18. Install exhaust cam using same method, but use the larger threaded adaptor
  19. Fit the roller bearing to the DS crankshaft using locker - drive it home with a hollow drift

Assemble Cases Together

  1. Coat the crankcase surfaces with your choice of jointing compound
  2. Put drops of oil into the camshaft bushes and the timing side of the crankshaft
  3. Drop the TS crankcase over the crankshaft and camshafts
  4. If your engine has the timed breather, be sure to line up to the tang on the camshaft by rotating the intake camwheel as the cases go together
  5. Install the crankcase bolts
  6. Install the two crankcase screws
  7. Install crankcase and gearbox drain bolts and the indexing plunger using new fiber washers
  8. Fit thrust washer over the TS crankshaft with the chamfered edge towards the bearing
  9. Fit the key and drift on the pinion wheel with a hollow drift
  10. Oil the intermediate spindle and install the intermediate wheel with timing marks properly aligned with the camwheels
  11. Place a mandrill through the small ends and rest the ends on aluminum (or hardwood) blocks
  12. Install the engine pinion wheel nut and tighten (Hancox grimaces while tightening with a 10 or 12" box end wrench)
  13. Install the oil pump
  14. (stop 23:04)



Icon for manual Workshop Manual (1969 650cc Twins) Section B36: Dismantle/Reassemble Crankshaft Assembly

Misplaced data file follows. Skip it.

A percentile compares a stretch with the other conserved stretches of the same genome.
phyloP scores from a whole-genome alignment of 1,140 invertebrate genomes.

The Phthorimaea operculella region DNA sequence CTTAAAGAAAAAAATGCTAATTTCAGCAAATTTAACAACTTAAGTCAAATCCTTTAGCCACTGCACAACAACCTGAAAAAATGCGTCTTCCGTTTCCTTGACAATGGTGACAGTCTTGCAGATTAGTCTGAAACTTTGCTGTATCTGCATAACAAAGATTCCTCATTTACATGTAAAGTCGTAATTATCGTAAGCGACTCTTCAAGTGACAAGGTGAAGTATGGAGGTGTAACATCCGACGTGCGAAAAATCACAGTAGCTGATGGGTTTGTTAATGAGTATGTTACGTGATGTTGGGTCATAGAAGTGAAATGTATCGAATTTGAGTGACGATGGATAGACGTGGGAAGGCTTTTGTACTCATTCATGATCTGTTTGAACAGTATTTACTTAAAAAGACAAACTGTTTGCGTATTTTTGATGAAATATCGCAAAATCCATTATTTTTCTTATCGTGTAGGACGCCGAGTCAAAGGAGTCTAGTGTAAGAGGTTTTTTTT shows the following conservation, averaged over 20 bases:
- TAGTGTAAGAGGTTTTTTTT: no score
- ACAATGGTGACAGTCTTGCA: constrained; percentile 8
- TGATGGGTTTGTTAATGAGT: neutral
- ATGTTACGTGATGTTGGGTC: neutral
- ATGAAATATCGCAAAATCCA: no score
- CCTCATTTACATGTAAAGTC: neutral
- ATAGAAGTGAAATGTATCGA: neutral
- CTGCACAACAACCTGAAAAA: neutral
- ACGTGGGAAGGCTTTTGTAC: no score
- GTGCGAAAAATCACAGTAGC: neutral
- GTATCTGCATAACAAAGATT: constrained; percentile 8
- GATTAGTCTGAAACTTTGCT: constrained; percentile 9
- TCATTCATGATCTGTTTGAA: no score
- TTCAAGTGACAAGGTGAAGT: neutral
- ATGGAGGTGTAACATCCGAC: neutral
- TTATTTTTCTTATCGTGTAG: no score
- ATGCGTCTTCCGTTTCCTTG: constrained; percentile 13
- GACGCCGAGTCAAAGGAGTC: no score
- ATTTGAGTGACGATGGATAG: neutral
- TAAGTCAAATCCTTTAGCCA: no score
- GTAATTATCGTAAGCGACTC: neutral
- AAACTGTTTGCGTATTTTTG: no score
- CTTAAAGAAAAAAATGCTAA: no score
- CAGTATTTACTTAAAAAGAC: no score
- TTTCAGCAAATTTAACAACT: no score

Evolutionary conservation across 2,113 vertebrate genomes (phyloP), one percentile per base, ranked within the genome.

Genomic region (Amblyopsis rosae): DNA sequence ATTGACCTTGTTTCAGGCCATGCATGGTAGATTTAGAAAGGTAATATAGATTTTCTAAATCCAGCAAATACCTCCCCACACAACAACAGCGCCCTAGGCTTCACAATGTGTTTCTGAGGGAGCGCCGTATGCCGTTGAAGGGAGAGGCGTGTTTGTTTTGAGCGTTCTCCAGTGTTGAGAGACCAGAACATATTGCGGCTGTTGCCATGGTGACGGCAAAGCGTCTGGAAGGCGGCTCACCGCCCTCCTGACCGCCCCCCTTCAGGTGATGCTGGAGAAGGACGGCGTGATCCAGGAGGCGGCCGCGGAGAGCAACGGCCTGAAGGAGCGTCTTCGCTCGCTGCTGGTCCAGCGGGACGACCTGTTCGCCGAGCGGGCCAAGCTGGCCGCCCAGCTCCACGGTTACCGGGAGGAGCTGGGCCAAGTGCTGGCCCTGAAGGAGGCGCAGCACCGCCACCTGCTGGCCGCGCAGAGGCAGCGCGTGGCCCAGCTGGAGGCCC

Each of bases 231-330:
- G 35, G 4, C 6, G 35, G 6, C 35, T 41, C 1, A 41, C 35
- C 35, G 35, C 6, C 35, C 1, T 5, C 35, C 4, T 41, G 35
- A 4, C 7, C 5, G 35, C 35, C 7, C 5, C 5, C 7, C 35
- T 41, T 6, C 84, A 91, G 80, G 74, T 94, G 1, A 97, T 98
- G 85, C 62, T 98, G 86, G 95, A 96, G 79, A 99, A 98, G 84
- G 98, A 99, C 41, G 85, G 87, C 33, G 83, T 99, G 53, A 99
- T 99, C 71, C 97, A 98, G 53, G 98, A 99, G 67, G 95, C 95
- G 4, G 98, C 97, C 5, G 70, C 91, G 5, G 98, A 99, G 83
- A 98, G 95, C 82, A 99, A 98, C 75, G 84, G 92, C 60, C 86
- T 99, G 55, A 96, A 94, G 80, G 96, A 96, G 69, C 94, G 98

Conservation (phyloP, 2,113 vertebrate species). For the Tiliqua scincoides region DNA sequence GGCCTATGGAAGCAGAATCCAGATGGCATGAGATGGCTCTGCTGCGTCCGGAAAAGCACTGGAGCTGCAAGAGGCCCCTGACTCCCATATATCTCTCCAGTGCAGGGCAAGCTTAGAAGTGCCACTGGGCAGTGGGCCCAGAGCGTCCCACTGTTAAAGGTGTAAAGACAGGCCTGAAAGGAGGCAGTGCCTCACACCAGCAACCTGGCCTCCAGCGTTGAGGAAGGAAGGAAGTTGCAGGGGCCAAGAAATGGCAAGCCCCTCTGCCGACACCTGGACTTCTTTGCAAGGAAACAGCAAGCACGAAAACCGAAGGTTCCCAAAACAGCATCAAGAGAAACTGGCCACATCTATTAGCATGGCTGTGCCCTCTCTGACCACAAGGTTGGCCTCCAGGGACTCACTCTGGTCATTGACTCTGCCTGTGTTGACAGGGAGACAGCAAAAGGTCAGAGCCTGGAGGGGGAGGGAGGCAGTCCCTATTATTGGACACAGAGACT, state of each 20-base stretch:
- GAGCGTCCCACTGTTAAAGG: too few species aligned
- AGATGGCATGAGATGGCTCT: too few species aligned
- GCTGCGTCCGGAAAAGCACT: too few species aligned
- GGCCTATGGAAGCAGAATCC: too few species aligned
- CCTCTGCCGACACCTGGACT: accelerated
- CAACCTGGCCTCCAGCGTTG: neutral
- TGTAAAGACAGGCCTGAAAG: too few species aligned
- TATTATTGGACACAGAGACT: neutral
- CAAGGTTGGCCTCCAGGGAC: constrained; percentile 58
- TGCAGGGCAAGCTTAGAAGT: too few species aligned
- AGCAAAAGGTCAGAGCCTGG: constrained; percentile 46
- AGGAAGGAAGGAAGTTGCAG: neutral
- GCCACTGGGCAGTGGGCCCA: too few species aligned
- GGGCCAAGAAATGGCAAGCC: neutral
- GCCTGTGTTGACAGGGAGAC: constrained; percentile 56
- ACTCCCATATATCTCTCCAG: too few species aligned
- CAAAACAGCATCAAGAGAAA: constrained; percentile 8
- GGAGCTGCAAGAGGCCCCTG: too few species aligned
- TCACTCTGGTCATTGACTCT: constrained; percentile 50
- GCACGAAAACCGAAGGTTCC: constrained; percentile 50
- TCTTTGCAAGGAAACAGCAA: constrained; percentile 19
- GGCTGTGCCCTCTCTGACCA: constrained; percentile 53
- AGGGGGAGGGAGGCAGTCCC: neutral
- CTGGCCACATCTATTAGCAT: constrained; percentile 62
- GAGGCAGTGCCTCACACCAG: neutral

Icon for manual Workshop Manual (1969 650cc Twins) Section B37: Stripping & Reassembling the Crankshaft Assembly

manual icon Triumph Overhaul Manual Measure crankshaft journals

Icon for manual Service Bulletin #67-15 "Roller Bearing (E2879) Crankshaft Drive Side on "B" Range 650cc beg.DU24875"

Icon for manual Service Bulletin Twin 14/72 "Metric Main Bearings"

WWW icon "Triumph Main Bearings Used by Year and Model" Info on C2, CN, C3

WWW icon "Weight of a 650 crank" Very informative thread - highly recommended Triumph crankshaft reading.

Video icon YouTube Lunmad - 650 bottom end inc sludge AND easy gearbox assy All under 20 minutes.

Video icon Lowbrow Triumph 650 Disassembly & Rebuild: Part 6 The Crankshaft   Begins at: 00:00.

Exploded view of crankshaft and camshafts

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Sludge Trap


Icon for manual Workshop Manual (1969 650cc Twins) Section B37: Stripping & Reassembling the Crankshaft Assembly